Thoughts on everyday endiannes#endianness
Just a quick note on 11/11/11: I’d like to express how awesome big-endian is in all aspects of life. In Hungary we use big-endian for pretty much everything (very much like Japan), eg. representing dates, family and given names and addresses.
For example, in hungarian language, the date of today is usually expressed like:
longest form: 2011. november 11, péntek. (YYYY-MM-DD, day-of-week) shortest form: 11.11.11 (YY.MM.DD.)
It can be much easier to interpret a date that comes in front of you while browsing the net when it starts with a year, because it will hardly represent a middle-endian date (YYYY-dd-mm), while dates ending with year can be confusing, because if the day part is lesser than 13, you can’t be sure if month or day comes first (mm/dd/yyyy or dd/mm/yyyy).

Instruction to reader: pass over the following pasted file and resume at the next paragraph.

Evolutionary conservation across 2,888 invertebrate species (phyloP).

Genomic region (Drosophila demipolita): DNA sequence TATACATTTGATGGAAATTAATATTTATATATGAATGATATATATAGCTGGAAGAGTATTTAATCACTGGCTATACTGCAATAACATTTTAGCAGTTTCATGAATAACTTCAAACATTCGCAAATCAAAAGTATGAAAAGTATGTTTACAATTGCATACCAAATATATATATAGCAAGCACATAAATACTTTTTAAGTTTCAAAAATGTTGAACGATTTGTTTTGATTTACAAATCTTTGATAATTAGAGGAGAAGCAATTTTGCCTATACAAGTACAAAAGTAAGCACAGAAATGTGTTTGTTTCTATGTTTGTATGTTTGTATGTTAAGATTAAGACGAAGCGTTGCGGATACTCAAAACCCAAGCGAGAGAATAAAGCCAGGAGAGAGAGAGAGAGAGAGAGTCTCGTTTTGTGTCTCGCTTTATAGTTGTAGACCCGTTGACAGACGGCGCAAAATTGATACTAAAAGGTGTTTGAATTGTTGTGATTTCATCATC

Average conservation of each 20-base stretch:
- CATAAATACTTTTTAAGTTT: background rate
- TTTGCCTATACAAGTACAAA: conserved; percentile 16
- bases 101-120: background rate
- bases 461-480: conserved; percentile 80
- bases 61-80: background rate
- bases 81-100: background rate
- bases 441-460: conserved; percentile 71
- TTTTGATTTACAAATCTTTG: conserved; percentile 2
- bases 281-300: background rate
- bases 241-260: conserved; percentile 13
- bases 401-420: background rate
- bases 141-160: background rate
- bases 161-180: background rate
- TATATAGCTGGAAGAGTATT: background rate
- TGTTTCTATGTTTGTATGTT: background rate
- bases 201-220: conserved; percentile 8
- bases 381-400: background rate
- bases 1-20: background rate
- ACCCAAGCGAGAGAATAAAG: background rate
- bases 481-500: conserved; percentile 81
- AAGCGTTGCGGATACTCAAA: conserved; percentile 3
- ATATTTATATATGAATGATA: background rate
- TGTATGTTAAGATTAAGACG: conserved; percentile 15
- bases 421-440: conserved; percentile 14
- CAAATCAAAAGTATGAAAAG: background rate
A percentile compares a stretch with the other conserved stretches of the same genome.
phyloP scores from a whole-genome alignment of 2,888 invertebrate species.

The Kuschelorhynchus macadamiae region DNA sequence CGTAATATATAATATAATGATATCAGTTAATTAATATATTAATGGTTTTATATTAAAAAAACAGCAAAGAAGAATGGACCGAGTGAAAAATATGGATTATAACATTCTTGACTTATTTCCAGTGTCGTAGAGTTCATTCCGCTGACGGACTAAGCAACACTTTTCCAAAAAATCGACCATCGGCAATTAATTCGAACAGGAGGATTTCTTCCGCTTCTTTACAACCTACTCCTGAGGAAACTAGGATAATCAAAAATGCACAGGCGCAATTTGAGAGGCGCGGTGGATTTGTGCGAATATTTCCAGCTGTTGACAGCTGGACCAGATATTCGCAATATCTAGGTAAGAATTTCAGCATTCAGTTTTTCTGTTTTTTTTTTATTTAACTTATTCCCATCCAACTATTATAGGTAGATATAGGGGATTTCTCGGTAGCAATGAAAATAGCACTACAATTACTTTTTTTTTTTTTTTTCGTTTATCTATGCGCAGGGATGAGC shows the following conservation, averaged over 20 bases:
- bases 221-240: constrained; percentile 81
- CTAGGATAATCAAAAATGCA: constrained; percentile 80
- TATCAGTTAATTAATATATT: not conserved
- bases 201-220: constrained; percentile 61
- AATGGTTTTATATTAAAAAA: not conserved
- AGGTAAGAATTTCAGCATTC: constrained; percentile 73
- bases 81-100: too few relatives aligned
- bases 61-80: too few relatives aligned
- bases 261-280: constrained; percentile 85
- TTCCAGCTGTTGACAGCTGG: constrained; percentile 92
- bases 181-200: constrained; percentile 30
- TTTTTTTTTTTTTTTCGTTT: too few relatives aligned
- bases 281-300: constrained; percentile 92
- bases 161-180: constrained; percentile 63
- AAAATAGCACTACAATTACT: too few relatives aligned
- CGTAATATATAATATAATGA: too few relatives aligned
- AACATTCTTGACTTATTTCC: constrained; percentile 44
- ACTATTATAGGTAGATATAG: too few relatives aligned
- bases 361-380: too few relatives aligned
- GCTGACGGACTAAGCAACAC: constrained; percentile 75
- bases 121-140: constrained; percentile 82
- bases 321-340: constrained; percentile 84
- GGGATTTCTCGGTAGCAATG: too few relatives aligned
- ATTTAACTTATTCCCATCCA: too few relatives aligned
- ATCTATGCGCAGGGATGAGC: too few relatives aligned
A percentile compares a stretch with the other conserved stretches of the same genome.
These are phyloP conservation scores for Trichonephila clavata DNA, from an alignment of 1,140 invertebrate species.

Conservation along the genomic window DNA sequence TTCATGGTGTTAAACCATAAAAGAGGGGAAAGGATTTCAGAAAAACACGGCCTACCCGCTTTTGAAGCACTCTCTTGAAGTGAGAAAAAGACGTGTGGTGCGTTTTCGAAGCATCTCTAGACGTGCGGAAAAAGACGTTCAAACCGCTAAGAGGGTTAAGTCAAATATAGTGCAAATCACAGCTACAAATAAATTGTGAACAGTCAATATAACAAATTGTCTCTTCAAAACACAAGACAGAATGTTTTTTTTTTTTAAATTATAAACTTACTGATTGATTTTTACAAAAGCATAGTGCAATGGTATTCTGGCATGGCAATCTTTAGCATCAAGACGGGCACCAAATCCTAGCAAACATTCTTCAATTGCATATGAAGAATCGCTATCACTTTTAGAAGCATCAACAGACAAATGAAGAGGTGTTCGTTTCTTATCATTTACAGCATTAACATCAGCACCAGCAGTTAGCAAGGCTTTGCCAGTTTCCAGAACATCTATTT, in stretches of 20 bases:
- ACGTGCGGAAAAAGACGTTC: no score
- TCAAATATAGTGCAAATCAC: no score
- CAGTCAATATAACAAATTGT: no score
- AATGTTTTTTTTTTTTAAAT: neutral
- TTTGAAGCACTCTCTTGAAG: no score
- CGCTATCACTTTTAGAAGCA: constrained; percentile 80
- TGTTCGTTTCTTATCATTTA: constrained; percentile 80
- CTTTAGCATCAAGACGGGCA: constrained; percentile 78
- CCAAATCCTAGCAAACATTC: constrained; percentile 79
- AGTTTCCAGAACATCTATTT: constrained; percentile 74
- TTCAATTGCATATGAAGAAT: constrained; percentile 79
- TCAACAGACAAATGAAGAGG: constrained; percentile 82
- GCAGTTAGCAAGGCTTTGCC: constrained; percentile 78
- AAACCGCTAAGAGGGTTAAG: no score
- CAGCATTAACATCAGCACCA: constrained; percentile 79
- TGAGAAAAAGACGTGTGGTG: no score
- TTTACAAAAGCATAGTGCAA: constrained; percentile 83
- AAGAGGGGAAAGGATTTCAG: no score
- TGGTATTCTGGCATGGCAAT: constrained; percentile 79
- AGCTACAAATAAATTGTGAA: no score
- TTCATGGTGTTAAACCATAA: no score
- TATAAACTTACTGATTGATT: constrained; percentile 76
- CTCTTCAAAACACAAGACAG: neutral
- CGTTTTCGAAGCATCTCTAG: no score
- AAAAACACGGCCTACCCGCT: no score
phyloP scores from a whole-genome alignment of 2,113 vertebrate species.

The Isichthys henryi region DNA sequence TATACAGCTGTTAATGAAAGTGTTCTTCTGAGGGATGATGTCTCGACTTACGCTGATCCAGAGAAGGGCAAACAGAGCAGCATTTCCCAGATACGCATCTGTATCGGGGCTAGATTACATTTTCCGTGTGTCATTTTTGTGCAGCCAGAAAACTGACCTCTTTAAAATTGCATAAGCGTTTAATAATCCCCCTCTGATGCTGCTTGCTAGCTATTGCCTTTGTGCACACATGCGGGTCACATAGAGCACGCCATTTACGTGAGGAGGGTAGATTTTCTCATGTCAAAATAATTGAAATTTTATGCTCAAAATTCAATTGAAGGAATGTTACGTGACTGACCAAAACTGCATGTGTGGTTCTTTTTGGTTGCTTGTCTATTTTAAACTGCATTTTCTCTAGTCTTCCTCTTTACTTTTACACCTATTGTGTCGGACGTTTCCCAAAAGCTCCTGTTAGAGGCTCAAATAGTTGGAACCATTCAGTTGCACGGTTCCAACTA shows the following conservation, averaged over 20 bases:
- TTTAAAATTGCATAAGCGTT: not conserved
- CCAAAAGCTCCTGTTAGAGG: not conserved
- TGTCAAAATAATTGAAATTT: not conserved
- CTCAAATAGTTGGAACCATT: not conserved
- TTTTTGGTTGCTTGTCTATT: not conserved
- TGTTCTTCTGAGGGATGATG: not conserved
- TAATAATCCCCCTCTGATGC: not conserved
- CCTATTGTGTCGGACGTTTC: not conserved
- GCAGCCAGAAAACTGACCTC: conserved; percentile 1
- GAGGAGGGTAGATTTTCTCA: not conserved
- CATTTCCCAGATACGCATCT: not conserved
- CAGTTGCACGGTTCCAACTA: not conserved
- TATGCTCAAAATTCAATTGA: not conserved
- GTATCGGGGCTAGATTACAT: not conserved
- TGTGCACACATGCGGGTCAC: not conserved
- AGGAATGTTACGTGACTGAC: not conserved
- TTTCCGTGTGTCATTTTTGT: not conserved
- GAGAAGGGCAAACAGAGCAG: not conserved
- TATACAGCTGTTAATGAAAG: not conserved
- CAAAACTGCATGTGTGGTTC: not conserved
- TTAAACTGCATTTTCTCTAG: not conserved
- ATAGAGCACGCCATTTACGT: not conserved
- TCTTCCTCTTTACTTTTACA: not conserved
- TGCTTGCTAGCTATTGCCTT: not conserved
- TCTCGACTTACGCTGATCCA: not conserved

In Hungarian names, the Family name (thus the most significant) comes first and then the given name, and maiden/middle (least significant) name last. People with three names is quite uncommon though.
An address specification is like the following (Parlament of Hungary in this case):
Budapest V. kerület Kossuth tér 2 1051
Budapest (most significan data) is the capitcal city of Hungary, ‘V. kerület’ means 5th district, Kussuth ter stands for Kossuth square, and 2 is the house number (least significant). 1051 is the post code (here is some redundancy as post codes specifies a region of the country so if someone misses to specify the city or the district, its letter still can be delivered to the right address).
Soon there will be 11:11:11 UTC that can be representated as
2011-11-11T11:11:11Z according to the ISO8601 standard. The standard is pretty straightforward, no confusion at all.
So please, let’s use big-endian representation every where. Please.